The drowning deaths were predominantly seen in male (71.02%) with male: female ratio of 2.45:1, they were commonly seen in age groups of 21-30 years (27.84%) followed by 31- 40 years and 41-50 years. Predominance of male was seen in all age groups except below 10 years and between 50 and 70 years of age. These findings are consistent with that of Auer (1990), Quan (2003), Suresh Kumar Shetty and Shetty (2007), Pathak and Mangal (2009) and Saberi Anary et al. (2010). The probable reason behind preponderance of 21-30 years age group in drowning is carelessness and adventurous nature usually seen in youngsters while swimming or doing recreational activities in or around water source leading to accidental deaths. This is followed by the age group of 31-40 years, it may be due to familial and financial problems arising in life and their inability to deal with them.
As per marital status, 46.59% victims were married and 32.95% were unmarried. Among the females 56.86% were married and (25.49%) were unmarried, and among the males 42.40% were married and were (36%) unmarried. And remaining cases status is not known. It may be due to over exposure of married and working people in and around water sources leading to accidental deaths. Also they prefer to commit suicide by drowning due to inability to handle familial and financial problems. This finding is consistent with that of Gorea and Singh (2005), Ranga Rao et al. (2014) who found 38% and 50% married victims respectively who died of drowning.
Maximum number of drowning deaths had occurred in urban region constituting 57.38% cases followed by rural region constituting 42.62% cases. In urban region, the male (59.20%) drowning deaths are more as compared to females (52.94%), whereas in rural region the females (47.06%) drowning death are more as compared to males (40.80%). These findings are in contrast to study carried out by Delmonte and Capelozzi (2001) and Murkey et al. (2008), this may be due to different region of study. The present study was carried out in urban region in contrast to Murkey et al. (2008) and Delmonte and Capelozzi (2001) which was conducted in rural region.
The most common victims of drowning deaths were the student seen in 18.75% cases. It may be due to carelessness and adventurous nature usually seen in youngsters while swimming or doing recreational activities in or around water source. This is followed by non-working victims in 17.62% cases, farmers in 16.48% cases and labourer in 11.36% cases; it is probably due to financial and familial problems,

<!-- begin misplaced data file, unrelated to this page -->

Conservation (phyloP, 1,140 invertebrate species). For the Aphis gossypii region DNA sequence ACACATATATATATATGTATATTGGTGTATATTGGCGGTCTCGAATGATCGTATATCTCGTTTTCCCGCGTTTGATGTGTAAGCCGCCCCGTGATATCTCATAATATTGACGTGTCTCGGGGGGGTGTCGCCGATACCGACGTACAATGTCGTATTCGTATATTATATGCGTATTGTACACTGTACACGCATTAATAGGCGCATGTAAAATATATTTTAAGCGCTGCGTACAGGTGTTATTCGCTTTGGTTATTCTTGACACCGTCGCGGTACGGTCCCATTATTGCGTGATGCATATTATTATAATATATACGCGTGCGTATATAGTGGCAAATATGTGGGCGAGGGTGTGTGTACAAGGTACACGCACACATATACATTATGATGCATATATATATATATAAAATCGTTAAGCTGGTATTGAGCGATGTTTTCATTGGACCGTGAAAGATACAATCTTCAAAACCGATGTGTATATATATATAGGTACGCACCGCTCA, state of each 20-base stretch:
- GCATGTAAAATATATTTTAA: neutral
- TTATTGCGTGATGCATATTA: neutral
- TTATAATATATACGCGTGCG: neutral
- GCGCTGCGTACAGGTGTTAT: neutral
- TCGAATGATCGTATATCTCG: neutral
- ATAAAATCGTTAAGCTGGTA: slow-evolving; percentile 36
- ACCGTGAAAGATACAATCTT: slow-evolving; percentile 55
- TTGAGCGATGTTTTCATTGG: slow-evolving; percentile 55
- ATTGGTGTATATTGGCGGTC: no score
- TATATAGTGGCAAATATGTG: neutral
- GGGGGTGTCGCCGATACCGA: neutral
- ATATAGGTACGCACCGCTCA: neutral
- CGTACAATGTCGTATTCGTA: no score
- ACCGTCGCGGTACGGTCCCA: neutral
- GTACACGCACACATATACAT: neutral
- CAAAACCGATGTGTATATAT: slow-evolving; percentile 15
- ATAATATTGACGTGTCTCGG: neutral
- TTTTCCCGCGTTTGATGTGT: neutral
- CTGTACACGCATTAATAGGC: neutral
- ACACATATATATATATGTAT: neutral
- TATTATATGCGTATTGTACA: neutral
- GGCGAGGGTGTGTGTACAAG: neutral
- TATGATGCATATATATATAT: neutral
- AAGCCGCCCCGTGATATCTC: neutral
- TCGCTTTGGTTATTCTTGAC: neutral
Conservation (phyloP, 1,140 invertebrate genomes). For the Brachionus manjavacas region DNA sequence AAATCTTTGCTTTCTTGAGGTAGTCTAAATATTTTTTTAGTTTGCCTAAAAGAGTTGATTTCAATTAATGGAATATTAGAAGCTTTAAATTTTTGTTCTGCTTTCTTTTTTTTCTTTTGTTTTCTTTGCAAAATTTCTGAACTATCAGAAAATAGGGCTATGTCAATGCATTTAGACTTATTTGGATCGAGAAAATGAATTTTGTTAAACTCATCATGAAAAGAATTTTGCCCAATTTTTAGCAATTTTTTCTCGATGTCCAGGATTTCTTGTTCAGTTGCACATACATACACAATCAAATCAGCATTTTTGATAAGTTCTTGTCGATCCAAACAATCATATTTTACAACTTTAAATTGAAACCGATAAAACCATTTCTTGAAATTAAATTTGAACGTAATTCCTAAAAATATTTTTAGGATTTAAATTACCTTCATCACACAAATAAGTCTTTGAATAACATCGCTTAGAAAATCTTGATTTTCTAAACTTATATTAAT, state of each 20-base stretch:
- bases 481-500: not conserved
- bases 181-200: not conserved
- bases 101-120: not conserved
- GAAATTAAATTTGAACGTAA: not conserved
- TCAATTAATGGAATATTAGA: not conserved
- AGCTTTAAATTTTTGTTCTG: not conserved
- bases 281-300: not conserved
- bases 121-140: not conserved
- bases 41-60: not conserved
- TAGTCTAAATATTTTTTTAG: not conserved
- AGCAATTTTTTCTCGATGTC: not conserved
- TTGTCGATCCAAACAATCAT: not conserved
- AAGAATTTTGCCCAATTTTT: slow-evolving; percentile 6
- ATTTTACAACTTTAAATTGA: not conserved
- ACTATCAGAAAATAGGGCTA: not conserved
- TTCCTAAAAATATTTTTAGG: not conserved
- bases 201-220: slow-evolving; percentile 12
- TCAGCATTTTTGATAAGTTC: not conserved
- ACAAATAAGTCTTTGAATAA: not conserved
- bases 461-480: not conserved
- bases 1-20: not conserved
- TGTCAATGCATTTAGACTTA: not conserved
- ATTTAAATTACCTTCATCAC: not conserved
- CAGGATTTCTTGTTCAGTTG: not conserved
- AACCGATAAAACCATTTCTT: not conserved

Hindu community contributes to maximum number of cases with 60.23%, followed by Buddhist in 18.75%; Muslim in 6.25%, Jain in 1.14%, Christian in 0.57% cases. In 13.06% cases, the religion of victim was not known. This is due to the predominance of the Hindu population where the study was carried out. Pathak and Mangal (2009) also found that 90.69% of the victims of drowning deaths belong to Hindu community, followed by Muslim community in 6.98% cases and Sikh community in 2.33% cases.
Depending on the socioeconomic status, most of the victims of drowning deaths belong to upper-lower class seen in 35.23% followed by lower class in 20.45% cases, lower middle class in 14.77% cases upper class in 6.25% cases. In 13.07% cases, the socioeconomic status of the victims of drowning deaths was not known.
21.02% of victims of drowning death had familial and financial problems. The second most common history associated with drowning death was depression seen in 20.45% cases. This is followed by chronic alcoholism in 18.18% cases and chronic illness in 17.61% cases. Male predominance was seen in almost all the associated history except psychiatric illness (7.38%) in which female (15.68%) outnumbered male (4%) in drowning death. The present study is in accordance with Dietz and Baker (1974), Auer (1990), Fralick et al. (2013).
The maximum number of drowning deaths occurred in rainy season (43.75%). This is followed by summer season 32.95% cases and winter season 23.30% cases. This finding is consistent with Pathak and Mangal (2009), Job (2009), Ambade et al. (2013) studies where maximum drowning deaths were found in rainy season.
Most of the drowned victims were retrieved from lake in 44.32% cases. This is followed by well in 34.66% cases, river in 8.52% cases, and pond in 5.68% cases. Most of the male victims was retrieved from lake (53.60%) followed by well in 29.60% cases, but most of the female victims was retrieved from the well (47.05%) followed by lake (21.56%) river in 11.76%. Rarely the body was found in swimming pool, water tank, canal (gutter) and water tub. The present study is in accordance with Patetta (1988), Bose et al. (2000), Quan (2003), Fralick et al. (2013) and Ranga Rao et al. (2014).
Summary and conclusion
In above study we concluded that, Male predominance seen in drowning deaths with highest incidence seen in third and fourth decades. Drowning deaths are most common in urban region followed by rural region. Students are the most common victims of drowning deaths followed by non-working, farmers and laborers. Drowning deaths are most commonly found in Hindu community followed by Buddhist and Muslims. Drowning deaths are most common in married people as compared to unmarried people. Drowning deaths are most commonly found in upper lower class, followed by lower class, lower middle class and upper middle class. Familial and financial problems is the most common history seen in drowning deaths followed by depression, chronic alcoholism, chronic illness and psychiatric illness. Drowning deaths are most common in rainy season followed by summer and winter season. Lake is the most common place from where the bodies were retrieved followed by well, river and pond.